Coming back to the engine’s power delivery, all I can state is that even with the highest gear engaged, the Apache RTR 200 4V kept trotting at 30 kmph. Overall, it is a comfortable everyday motor that is happy staying in the low and mid-range. And despite the relatively large motor, the test vehicle covered 47 kilometres for every litre of petrol.
Also Read: TVS Victor Review: Reincarnation Done Right!
Ride, Handling and Braking
The Apache RTR 200 4V that we were testing was a carburetted one, but with Pirelli Scorpion rubber. That, coupled with the KYB monoshock at the rear (a first for TVS) and a telescopic setup upfront offer the confidence a rider would need while negotiating corners. Lean to one side and push the motorcycle to its limit and forgivingly, the Apache holds its composure. The suspension setup is slightly on the stiffer side, however, its isn’t unsettling. A net result of this configuration on the motorcycle is better handling over a softer setup found on most other motorcycles in this segment.
Riding position is forward biased with rear set footpegs, however, the ergonomics are more in favour of comfort over an aggressive stance. Unlike the earlier Apaches, which had a rather uncomfortable riding position, one can do long hauls and would not end up in a sore back. Mind you, it is not a cruiser so don’t expect it to be as comfortable as one, but for a naked streetbike, this is by far the most comfortable tourer in its category. For reference, my daily commute is over 50 kms (Gurgaon to Noida and back) and with my weight at 96 kgs (or maybe more), the RTR 200 4V was comfortable and fast enough for the city as well as expressways. I could not do a long haul, but rest assured and as aforementioned, this 200 cc motorcycle would be as comfortable on proper highways as it is in urban areas.
Another intimidating factor is the fairly large cross section which may get you thinking if the motorcycle can weave through traffic. But maneuvering this motorcycle through ‘choc-a-bloc’ traffic is as easy as cruising at high speed, primarily due to a responsive motor and a light clutch.
Another addition in the RTR 200 4V is a dual-channel ABS (Anti-lock Braking System) which kicks in when needed. Unfortunately, the test vehicle did not have this, however, despite the absence of ABS, there is ample feedback from the front and the rear disc brake setup and one would not lose confidence even while panic braking.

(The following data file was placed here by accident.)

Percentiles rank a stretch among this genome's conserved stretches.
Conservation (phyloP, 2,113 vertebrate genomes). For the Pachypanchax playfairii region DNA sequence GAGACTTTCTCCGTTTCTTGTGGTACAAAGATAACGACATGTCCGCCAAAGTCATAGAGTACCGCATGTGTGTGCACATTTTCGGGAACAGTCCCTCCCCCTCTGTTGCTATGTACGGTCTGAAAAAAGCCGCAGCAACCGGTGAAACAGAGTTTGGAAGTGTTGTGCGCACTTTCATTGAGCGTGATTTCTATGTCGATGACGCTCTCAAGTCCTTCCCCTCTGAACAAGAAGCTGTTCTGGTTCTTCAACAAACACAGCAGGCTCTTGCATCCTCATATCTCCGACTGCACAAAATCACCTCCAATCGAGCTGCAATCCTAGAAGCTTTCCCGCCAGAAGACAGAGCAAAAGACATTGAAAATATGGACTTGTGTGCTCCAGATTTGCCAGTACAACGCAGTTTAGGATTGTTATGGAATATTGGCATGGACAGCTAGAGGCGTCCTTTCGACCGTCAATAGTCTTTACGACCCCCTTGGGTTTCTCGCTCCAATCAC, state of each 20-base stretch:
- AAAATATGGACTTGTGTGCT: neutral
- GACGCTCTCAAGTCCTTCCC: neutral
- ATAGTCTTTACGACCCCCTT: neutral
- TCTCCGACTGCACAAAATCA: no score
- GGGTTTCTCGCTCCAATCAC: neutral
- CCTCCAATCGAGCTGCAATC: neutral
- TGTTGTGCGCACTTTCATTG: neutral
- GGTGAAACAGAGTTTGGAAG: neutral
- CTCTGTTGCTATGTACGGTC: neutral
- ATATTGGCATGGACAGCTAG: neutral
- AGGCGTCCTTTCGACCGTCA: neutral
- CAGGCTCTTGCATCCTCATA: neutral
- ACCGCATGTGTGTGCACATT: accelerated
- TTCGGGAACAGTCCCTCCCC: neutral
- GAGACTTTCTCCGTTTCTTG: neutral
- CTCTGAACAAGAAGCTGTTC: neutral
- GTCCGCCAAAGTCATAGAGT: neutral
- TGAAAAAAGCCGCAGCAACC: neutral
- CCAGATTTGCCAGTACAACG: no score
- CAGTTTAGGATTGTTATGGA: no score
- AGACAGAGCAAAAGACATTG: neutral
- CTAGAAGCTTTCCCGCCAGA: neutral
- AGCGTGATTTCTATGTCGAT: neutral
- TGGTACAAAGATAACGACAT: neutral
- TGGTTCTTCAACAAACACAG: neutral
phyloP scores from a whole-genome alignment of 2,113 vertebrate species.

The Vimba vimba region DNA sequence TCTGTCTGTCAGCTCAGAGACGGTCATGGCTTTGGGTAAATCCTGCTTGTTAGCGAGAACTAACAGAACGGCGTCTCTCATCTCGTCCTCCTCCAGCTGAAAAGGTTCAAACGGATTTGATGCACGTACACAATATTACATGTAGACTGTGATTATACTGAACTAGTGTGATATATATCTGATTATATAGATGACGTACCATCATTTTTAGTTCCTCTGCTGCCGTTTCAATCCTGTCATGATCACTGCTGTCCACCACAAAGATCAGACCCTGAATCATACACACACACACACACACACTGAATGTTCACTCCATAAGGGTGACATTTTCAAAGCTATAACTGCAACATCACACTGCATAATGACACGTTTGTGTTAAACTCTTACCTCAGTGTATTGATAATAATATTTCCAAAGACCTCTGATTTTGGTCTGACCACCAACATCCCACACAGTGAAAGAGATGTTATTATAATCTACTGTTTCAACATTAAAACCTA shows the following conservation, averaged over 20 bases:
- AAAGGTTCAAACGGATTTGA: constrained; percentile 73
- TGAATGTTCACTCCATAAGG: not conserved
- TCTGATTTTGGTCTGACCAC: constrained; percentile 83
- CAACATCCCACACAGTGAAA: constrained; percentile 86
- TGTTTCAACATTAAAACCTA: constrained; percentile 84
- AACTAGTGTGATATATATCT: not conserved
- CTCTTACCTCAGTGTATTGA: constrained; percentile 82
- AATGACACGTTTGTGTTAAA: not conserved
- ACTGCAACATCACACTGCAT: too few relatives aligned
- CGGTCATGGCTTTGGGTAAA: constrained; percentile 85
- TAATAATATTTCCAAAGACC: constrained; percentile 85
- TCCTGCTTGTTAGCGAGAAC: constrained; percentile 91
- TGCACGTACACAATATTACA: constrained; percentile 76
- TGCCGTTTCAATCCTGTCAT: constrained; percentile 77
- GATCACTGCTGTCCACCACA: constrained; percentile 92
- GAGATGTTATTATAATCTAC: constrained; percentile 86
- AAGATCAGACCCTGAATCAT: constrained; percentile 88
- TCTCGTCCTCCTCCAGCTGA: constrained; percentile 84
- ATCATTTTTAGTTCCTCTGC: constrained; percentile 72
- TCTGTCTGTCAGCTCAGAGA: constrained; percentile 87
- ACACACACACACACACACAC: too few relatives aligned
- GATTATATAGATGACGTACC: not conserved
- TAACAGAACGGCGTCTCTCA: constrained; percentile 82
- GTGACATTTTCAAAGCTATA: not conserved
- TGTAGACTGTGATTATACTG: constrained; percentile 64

The optional ABS also has RLP or Rear wheel Liftoff Protection which restricts the rear wheel from lifting off by intermittently releasing the front brake till the time the rear wheel does not touch the ground. All this is judged by the motorcycle using a gyro sensor. We would have loved to test this feature, however, we will give you a report on it as soon the ABS variant is reviewed.
So, here is the roundup! It looks muscular while being lean, it is comfortable over long city commutes, it delivers a reasonable fuel efficiency, is sedate in the city, can be used comfortably as an everyday motorcycle and handles better than most its competitors. With a starting price of Rs 89,215, ex-showroom, Delhi for the non-ABS version, which I would personally not recommend, the Apache RTR 200 4V is a motorcycle you would not get tired of in every aspect possible (Ride, design, engine responsiveness etc). The only chink in the Apache RTR 200 4V’s armour is the shallow gear change.
Considering all the plus and minus points, the Apache RTR 200 4V is a perfect value-for-money package which can keep the rider comfortable and happy throughout its lifespan. If you are looking for a motorcycle that has the attributes of a race-bred machine which can be used every day, the TVS Apache RTR 200 4V is worth every penny and should be considered.